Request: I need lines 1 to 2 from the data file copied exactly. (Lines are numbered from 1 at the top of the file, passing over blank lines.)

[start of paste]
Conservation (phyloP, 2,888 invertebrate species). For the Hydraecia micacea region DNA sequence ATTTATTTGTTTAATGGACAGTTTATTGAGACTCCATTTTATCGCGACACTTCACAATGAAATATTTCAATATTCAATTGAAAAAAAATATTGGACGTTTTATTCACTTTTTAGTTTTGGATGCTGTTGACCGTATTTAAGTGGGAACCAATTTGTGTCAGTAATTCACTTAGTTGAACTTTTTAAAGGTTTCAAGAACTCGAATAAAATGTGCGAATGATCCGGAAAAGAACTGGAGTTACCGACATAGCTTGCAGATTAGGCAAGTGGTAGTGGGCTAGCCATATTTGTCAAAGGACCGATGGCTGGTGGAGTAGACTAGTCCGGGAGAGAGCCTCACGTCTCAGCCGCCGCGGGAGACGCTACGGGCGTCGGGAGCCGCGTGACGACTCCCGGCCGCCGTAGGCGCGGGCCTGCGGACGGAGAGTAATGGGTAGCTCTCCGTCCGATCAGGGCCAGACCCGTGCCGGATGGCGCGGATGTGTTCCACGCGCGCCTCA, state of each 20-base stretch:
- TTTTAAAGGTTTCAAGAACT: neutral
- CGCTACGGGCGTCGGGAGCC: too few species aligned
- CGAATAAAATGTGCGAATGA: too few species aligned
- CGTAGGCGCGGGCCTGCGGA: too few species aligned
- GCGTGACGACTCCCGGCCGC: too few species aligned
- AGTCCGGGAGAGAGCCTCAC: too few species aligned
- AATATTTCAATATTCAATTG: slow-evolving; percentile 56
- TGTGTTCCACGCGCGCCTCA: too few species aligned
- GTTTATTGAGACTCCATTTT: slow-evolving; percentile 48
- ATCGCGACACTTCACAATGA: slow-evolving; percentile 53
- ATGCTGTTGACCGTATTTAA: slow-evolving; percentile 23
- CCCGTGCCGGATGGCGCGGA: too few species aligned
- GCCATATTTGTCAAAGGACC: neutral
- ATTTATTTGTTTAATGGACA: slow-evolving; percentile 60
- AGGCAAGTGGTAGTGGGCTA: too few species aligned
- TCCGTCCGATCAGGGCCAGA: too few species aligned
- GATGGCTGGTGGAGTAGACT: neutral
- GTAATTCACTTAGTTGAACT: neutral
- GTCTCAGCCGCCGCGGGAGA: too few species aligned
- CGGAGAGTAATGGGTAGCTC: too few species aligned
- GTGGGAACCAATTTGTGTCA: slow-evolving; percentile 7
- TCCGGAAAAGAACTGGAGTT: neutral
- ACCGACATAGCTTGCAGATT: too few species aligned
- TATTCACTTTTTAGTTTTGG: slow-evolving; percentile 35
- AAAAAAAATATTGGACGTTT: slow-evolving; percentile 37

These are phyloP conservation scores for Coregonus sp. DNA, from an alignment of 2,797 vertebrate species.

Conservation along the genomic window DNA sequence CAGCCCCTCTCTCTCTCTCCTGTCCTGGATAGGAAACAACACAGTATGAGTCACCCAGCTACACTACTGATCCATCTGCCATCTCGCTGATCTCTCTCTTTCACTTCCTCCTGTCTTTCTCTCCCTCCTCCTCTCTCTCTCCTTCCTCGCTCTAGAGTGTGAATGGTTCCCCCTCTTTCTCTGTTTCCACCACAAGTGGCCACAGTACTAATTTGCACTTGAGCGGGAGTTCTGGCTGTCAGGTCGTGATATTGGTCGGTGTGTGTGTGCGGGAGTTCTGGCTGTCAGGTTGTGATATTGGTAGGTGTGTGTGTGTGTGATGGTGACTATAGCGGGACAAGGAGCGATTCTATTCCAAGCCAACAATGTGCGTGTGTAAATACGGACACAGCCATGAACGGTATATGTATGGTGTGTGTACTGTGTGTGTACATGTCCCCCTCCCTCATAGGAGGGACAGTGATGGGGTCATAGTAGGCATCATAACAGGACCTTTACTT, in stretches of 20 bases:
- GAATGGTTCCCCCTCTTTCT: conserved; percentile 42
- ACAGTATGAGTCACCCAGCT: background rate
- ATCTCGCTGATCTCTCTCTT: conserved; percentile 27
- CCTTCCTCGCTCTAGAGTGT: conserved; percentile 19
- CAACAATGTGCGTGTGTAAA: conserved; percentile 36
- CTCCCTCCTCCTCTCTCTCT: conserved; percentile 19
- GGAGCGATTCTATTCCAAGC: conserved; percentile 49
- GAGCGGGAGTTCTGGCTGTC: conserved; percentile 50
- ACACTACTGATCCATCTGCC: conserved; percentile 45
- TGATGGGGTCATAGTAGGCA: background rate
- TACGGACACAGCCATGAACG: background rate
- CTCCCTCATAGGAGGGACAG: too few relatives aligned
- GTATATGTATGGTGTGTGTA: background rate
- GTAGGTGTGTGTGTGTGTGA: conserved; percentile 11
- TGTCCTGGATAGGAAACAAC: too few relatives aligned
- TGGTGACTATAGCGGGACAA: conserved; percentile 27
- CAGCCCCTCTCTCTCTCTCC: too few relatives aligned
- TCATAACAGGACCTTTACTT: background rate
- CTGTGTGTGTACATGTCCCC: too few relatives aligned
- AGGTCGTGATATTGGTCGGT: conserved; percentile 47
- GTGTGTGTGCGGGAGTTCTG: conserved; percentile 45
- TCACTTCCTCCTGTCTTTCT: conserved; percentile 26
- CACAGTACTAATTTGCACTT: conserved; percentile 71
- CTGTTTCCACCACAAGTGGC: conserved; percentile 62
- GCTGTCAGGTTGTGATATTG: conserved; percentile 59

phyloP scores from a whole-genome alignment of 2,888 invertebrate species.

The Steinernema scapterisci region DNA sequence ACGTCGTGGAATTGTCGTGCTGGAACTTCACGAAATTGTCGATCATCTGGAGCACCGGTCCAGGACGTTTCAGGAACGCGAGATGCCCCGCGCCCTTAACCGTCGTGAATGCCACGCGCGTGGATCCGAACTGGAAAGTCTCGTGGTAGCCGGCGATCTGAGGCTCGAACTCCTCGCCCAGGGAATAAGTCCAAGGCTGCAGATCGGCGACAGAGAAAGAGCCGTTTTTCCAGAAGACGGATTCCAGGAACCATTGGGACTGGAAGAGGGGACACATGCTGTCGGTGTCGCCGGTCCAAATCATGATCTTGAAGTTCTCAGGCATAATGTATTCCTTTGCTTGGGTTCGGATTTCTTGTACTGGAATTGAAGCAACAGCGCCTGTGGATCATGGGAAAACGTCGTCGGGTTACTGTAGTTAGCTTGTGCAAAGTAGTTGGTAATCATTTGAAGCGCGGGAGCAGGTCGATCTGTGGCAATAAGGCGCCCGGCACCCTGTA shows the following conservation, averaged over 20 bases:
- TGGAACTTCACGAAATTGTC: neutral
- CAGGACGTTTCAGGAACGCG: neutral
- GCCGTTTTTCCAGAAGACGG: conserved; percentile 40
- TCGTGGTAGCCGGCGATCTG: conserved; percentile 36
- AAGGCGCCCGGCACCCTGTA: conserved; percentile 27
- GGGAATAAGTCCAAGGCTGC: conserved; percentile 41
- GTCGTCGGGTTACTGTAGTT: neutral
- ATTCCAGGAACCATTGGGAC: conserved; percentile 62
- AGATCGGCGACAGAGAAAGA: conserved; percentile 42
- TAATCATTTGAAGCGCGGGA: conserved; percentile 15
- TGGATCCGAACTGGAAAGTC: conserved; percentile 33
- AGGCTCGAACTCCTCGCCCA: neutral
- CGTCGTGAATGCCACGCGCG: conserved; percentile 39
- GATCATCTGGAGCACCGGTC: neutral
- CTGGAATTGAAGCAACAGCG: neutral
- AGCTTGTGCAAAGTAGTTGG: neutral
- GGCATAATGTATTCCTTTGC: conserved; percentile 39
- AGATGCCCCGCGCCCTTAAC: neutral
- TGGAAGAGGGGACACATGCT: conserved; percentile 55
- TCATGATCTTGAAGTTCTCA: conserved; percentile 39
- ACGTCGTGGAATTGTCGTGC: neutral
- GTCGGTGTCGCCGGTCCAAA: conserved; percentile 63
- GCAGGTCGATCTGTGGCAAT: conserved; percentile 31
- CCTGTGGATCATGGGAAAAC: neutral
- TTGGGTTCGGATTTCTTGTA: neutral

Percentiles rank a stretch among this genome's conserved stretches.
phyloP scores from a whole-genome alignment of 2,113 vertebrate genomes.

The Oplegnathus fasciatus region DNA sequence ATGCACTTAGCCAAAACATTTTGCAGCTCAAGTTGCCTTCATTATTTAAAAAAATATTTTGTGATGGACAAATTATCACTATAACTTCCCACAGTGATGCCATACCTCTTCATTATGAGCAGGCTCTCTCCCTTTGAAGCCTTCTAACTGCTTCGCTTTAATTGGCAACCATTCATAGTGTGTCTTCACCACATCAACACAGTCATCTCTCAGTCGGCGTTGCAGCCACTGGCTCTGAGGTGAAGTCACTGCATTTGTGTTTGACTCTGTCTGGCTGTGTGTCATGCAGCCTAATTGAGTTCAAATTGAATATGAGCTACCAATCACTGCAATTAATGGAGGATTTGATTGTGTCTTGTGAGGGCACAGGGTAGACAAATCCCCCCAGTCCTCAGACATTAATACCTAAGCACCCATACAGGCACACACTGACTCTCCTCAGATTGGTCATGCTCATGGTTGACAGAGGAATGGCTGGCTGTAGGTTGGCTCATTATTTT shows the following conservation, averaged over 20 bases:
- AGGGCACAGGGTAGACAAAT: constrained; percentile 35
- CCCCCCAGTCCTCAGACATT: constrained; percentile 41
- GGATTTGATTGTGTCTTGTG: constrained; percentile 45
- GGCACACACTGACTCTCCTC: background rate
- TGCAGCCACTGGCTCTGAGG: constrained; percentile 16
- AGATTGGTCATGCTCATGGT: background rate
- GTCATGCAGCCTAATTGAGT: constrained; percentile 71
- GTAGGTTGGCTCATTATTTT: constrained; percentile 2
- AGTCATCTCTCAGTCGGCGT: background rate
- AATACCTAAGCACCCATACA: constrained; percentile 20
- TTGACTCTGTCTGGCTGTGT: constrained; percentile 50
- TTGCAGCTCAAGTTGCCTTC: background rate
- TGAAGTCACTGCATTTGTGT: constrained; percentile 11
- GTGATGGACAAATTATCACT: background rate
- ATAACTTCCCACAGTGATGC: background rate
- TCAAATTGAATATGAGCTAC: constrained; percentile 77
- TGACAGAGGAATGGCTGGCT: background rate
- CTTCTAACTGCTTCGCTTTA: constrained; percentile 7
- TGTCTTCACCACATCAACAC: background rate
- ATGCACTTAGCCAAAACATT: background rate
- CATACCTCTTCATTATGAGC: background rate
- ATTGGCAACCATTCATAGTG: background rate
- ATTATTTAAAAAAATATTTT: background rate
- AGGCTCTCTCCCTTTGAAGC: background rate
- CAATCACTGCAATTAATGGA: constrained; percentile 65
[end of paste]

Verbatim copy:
Conservation (phyloP, 2,888 invertebrate species). For the Hydraecia micacea region DNA sequence ATTTATTTGTTTAATGGACAGTTTATTGAGACTCCATTTTATCGCGACACTTCACAATGAAATATTTCAATATTCAATTGAAAAAAAATATTGGACGTTTTATTCACTTTTTAGTTTTGGATGCTGTTGACCGTATTTAAGTGGGAACCAATTTGTGTCAGTAATTCACTTAGTTGAACTTTTTAAAGGTTTCAAGAACTCGAATAAAATGTGCGAATGATCCGGAAAAGAACTGGAGTTACCGACATAGCTTGCAGATTAGGCAAGTGGTAGTGGGCTAGCCATATTTGTCAAAGGACCGATGGCTGGTGGAGTAGACTAGTCCGGGAGAGAGCCTCACGTCTCAGCCGCCGCGGGAGACGCTACGGGCGTCGGGAGCCGCGTGACGACTCCCGGCCGCCGTAGGCGCGGGCCTGCGGACGGAGAGTAATGGGTAGCTCTCCGTCCGATCAGGGCCAGACCCGTGCCGGATGGCGCGGATGTGTTCCACGCGCGCCTCA, state of each 20-base stretch:
- TTTTAAAGGTTTCAAGAACT: neutral